Traditional IRA

A traditional individual retirement account (IRA) can help you save for retirement with pretax dollars while allowing for tax-deferred growth.

What is a traditional IRA?

A traditional individual retirement account (IRA) is a tax-advantaged account designed specifically for retirement savings. Unlike Roth IRAs, which you fund with after-tax dollars in exchange for tax-free income in retirement, a traditional IRA offers the potential to save on taxes upfront when you contribute and defer taxes until you take distributions from the account.

Once you open and fund a traditional IRA, you can invest your assets in a variety of investments, including:

These choices give you the opportunity to diversify your savings with an appropriate mix to help meet your retirement objectives.

What are the benefits of a traditional IRA?

Traditional IRAs can help you save on taxes while saving toward your retirement goals.

  • Tax deductible: If your income is below a certain threshold, you can deduct your traditional IRA contributions, which can help lower your tax bill. In some cases, you may qualify for a tax credit in addition to a deduction.
  • Potential tax-deferred growth: Any growth of the assets in your traditional IRA are tax deferred until distributed from the account.

How do traditional IRA contributions work?

Anyone can contribute to traditional IRA if you have taxable compensation. However, your ability to deduct your traditional IRA contributions from your income taxes depends on how much you earn and whether you or your spouse is an active participant in an employer-sponsored retirement plan, such as a 401(k).

You can contribute up to 100% of your taxable compensation or the annual contribution limit, whichever is lower. Contribution limits are set every year by the IRS and are tied to cost-of-living adjustments. Keep in mind your total contribution can be no more than the annual limit for all your traditional and Roth IRAs combined.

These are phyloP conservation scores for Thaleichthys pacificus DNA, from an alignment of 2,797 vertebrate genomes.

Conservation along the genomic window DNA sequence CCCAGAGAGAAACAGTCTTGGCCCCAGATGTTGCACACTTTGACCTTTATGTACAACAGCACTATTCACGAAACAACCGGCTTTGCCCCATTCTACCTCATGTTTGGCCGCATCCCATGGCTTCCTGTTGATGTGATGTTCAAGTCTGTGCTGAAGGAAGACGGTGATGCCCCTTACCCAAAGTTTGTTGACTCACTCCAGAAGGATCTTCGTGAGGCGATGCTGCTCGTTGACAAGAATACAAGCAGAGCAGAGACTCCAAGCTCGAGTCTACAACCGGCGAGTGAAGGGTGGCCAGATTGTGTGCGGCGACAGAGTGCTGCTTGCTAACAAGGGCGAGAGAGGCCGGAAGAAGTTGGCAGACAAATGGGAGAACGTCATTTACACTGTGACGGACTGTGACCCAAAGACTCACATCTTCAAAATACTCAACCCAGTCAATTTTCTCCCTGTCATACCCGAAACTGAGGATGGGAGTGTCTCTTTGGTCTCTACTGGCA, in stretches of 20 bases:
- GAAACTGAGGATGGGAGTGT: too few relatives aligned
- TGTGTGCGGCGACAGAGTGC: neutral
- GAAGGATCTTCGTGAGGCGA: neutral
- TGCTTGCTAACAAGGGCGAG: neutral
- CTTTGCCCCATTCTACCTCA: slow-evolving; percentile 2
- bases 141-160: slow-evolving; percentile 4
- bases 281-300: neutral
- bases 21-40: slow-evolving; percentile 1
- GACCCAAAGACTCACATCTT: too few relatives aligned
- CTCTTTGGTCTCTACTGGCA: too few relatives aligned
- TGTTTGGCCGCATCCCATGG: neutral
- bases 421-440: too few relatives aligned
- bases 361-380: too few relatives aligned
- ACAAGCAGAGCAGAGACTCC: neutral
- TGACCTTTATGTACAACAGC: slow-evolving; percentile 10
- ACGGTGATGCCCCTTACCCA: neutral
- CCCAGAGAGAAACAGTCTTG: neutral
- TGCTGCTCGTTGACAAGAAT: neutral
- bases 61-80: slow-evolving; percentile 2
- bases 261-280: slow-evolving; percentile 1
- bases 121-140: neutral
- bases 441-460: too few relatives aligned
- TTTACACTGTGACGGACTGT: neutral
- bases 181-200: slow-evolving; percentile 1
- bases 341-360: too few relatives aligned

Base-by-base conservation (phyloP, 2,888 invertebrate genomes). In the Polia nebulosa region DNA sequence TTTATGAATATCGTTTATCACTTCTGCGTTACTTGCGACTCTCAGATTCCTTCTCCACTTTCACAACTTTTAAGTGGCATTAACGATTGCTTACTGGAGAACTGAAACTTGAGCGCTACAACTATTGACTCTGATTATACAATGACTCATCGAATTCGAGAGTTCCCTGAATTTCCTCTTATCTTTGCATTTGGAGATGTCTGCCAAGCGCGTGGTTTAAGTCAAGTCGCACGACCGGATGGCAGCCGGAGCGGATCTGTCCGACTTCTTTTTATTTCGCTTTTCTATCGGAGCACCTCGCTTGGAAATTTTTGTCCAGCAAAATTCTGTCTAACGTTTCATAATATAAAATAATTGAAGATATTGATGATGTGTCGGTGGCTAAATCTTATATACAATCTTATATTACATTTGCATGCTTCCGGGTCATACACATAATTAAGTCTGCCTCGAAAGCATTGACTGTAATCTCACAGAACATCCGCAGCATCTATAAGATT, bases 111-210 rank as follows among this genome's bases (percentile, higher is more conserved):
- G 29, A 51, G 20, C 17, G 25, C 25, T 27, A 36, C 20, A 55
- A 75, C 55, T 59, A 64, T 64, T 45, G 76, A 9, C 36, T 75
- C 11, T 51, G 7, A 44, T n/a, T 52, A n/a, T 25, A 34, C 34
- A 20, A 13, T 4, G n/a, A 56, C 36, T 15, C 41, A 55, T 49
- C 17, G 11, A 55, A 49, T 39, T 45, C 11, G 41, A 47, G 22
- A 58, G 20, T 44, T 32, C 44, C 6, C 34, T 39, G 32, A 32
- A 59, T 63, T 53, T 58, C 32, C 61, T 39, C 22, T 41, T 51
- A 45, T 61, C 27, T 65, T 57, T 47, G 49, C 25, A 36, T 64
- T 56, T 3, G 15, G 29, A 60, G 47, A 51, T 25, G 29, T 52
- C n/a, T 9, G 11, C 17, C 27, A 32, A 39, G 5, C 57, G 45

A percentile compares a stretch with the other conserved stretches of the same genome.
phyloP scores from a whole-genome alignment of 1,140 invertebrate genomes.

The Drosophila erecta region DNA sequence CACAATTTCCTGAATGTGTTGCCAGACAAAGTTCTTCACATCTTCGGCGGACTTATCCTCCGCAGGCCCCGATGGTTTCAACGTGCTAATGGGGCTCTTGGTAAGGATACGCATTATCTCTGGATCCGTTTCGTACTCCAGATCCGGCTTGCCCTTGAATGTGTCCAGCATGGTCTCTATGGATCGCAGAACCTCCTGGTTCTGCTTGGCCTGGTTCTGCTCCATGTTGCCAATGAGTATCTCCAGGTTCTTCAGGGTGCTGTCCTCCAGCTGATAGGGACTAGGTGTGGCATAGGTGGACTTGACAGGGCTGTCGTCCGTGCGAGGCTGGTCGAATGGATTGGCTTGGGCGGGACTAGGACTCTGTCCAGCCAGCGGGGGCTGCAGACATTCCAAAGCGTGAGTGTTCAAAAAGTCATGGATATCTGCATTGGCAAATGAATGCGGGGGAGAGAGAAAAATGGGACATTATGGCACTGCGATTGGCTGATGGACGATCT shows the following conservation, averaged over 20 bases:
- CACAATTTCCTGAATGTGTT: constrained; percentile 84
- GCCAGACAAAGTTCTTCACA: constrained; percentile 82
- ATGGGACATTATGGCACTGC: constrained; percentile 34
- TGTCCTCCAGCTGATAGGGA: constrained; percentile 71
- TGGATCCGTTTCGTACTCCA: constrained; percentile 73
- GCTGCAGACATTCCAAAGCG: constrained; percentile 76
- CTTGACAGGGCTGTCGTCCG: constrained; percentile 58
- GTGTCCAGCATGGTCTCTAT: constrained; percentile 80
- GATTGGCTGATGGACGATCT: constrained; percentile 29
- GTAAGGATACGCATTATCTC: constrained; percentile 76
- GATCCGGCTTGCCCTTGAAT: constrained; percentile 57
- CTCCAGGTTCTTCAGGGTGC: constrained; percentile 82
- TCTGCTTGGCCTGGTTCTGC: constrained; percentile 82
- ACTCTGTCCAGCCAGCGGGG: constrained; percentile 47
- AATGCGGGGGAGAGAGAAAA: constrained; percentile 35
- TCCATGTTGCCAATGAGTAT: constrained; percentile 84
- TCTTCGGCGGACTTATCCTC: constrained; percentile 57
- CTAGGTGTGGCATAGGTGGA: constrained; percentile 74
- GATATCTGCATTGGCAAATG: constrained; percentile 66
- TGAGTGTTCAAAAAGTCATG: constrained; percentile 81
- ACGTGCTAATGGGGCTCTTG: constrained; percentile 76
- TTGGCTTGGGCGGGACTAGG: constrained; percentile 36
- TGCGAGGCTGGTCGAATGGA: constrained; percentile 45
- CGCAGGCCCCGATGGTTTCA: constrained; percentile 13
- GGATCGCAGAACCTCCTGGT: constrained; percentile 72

See IRA contribution limits for more details.

IRA contributions must be made in cash and can be made at any time during the year up to the tax-filing deadline, not including extensions (generally April 15).

In addition to funding your own IRA, you can also fund an IRA on behalf of your spouse. If your spouse has no taxable compensation, you may be able to contribute up to the maximum IRS annual contribution limit for that account, too, as long as you file a joint tax return.

Eligible taxpayers can also receive the Saver’s Credit for their traditional IRA contributions in addition to the tax deduction. The Saver’s Credit is a nonrefundable tax credit of up to $1,000 for single filers ($2,000 for joint filers) that can help lower your tax bill.

Traditional IRA frequently asked questions

Ready to open a traditional IRA? We can help.

If you’re considering opening a traditional IRA, talk to us. Our financial advisors will work with you to determine what's important to you now and in the future. Together we’ll review your retirement options and design a personalized retirement strategy based on your investment goals. Contact us for a no-obligation consultation today.